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Tuesday, 16 August 2011

Electronic health records - information is power AND possibly lifesaving

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We are all individuals.  Our genetic make-up varies.  What we eat and drink forms part of what we are.   What we are exposed to can affect our bodies.   It should not be surprising that when a battery of “tests” are done, that unlike machines that operate in a specific fashion, that each of us ‘operates’ differently.  Thank goodness for physicians and others that interpret these differences, determine when we are operating incorrectly and recommending ways to function better.
All that takes information.  What is happening today is important. What has changed is often the most critical information when something goes wrong.   The Star Trek tricorder concept of a quick scan misses that the story is usually about the change.  How can a physician who doesn’t know you, figure out what you need if they don’t know your information?  
Health system users expect that their information is readily available to anyone working in the health system.   A small minority are concerned that their “privacy” is compromised.  In our often libertarian driven policy environment, the privacy concerns have won out.  This perception is likely fuelled by health care workers that recognize that information is power,  and to not share information, means keeping control.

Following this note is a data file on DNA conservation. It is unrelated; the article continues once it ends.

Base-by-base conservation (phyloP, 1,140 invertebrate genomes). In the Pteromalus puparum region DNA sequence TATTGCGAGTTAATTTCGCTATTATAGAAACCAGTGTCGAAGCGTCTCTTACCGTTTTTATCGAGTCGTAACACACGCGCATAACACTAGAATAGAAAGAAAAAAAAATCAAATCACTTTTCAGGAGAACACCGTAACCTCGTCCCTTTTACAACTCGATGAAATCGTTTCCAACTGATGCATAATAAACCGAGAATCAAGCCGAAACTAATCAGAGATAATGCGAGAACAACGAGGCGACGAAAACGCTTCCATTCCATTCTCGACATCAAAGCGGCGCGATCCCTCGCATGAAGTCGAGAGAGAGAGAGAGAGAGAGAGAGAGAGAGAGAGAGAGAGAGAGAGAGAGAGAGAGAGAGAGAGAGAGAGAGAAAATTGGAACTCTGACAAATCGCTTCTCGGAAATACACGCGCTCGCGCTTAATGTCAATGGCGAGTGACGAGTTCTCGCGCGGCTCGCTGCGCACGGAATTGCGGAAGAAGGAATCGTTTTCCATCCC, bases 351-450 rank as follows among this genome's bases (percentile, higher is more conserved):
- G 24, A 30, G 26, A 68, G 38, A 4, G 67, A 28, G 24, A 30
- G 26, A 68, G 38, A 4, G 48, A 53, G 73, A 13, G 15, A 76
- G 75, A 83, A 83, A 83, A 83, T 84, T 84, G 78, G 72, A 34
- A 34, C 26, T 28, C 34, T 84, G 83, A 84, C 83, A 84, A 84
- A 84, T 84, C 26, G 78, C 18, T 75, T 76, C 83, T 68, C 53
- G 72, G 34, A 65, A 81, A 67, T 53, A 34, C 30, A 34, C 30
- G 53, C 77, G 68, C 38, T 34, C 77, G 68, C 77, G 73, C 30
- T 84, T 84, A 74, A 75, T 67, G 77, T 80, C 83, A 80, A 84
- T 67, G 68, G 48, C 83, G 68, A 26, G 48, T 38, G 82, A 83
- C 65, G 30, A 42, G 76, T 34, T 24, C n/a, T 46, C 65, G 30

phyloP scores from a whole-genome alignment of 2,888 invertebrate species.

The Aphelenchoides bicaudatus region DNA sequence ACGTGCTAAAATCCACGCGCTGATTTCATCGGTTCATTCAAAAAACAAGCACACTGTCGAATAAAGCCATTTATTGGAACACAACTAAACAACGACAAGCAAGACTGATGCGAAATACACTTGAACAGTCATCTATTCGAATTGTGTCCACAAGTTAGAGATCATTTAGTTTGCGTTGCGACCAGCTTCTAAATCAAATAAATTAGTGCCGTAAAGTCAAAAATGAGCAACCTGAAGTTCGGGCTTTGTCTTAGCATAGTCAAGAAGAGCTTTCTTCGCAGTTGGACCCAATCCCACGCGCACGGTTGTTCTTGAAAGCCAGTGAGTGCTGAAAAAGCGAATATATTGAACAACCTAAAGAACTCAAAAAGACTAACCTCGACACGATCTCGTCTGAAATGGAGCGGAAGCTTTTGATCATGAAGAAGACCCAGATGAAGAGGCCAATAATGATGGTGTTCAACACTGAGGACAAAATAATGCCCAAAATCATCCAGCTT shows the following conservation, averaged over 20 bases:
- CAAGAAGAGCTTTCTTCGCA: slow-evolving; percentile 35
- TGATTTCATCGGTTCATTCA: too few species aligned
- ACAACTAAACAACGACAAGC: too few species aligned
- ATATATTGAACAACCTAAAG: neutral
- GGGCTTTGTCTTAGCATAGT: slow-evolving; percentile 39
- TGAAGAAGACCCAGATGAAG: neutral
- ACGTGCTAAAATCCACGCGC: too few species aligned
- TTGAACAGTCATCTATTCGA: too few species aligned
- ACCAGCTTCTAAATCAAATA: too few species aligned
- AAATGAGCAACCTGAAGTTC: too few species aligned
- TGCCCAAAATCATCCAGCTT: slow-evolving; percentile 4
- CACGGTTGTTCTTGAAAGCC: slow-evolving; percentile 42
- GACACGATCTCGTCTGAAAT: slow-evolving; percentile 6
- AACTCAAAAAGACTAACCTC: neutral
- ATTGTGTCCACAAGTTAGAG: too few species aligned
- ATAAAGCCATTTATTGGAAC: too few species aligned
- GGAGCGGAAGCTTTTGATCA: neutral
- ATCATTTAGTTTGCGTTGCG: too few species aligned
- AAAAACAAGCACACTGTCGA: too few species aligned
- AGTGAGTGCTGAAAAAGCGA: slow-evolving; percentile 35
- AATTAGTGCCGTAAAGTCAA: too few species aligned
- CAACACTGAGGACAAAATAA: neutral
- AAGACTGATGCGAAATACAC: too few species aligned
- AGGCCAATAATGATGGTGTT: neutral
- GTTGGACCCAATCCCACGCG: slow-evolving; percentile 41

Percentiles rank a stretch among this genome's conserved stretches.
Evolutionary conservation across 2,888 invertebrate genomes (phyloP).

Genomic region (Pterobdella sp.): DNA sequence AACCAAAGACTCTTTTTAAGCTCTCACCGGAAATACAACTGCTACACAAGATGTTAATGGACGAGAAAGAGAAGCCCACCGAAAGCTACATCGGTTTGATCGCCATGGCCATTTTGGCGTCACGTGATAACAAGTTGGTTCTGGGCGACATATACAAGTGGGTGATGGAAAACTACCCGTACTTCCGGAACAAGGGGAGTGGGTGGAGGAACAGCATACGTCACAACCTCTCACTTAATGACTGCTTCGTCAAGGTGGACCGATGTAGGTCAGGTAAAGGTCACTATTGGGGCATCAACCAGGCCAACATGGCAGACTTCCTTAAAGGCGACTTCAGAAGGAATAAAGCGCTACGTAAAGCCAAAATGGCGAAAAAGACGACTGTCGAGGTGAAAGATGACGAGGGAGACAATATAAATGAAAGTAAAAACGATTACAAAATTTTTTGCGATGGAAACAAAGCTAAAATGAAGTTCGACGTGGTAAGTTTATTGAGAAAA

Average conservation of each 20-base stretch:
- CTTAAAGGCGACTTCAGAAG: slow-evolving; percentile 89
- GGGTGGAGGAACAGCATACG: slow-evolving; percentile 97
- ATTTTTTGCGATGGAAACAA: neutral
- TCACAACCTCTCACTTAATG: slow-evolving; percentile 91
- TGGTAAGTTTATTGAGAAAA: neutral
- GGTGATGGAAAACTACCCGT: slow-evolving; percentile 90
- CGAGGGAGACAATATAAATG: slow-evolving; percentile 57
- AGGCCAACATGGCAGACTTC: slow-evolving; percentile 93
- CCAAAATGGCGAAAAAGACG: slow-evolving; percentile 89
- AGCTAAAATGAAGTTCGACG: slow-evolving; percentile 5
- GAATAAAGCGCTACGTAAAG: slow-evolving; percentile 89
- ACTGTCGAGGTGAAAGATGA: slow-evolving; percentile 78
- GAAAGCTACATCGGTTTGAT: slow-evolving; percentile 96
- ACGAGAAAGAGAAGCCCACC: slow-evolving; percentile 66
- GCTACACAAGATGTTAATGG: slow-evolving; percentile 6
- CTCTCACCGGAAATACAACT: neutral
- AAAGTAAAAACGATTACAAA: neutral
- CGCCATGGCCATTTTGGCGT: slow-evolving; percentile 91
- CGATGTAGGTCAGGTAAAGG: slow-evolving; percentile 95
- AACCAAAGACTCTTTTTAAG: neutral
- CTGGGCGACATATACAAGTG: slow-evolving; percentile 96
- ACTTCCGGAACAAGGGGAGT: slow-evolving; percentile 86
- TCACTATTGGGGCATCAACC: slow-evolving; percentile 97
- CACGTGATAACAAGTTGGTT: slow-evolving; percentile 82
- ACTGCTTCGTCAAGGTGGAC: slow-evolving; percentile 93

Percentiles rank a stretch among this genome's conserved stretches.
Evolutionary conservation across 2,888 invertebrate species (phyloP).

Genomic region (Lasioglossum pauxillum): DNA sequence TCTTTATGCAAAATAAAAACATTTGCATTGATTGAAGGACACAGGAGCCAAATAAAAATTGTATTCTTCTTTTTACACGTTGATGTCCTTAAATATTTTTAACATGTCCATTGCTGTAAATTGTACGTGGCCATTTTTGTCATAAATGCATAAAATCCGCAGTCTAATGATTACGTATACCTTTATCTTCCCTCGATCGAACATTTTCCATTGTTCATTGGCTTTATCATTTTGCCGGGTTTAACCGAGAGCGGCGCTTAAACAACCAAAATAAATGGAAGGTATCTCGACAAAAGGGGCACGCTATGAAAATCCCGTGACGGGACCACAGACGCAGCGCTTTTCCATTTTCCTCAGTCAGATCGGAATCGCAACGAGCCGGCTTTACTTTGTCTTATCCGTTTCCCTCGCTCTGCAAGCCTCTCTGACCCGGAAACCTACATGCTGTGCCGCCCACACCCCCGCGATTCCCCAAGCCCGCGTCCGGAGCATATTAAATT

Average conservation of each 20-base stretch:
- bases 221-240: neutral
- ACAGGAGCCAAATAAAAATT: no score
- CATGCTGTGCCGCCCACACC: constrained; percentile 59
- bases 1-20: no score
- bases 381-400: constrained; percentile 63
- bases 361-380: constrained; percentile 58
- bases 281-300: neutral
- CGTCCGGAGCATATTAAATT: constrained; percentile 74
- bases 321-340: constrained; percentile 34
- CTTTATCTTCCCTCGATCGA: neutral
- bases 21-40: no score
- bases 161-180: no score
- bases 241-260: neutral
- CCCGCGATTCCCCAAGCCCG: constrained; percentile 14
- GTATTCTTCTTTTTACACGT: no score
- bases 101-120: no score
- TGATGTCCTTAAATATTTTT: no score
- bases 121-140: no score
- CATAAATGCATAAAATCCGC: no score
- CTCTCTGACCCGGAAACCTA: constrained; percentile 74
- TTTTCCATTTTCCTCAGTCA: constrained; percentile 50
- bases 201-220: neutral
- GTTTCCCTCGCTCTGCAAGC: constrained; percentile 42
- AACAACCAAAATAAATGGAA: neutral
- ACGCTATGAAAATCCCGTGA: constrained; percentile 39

Unlike Facebook where nearly half of Canadians are willing to post intimate details of their personal life,  your medical information is usually so tightly wrapped up that hospitals do not have information from your family doctor. Even you would be challenged to amass all the health information into a single location if you tried. You have the right to access your medical records, but you are not the owner of the record.  It is this problem that contributed to the demise to Google Health. How can you populate your record, if there are barriers to you collecting the information (physicians may charge for copies, hospitals may require written requests and can charge to review the record for sensitive information before you can look at it, and can charge for anything that is copied)  
While there are attempts being made to integrate health information together, the inadequacy of the efforts should scare us all.  Our bodies and mind tell an important story.  Time to share it with those that are involved in helping us care for it.   This won’t happen until the public demands it – and that is more often something critical in an emergency, not when we are well.   In the meantime, propagating the information inefficiency requires more workers, and at risk is your wellbeing.

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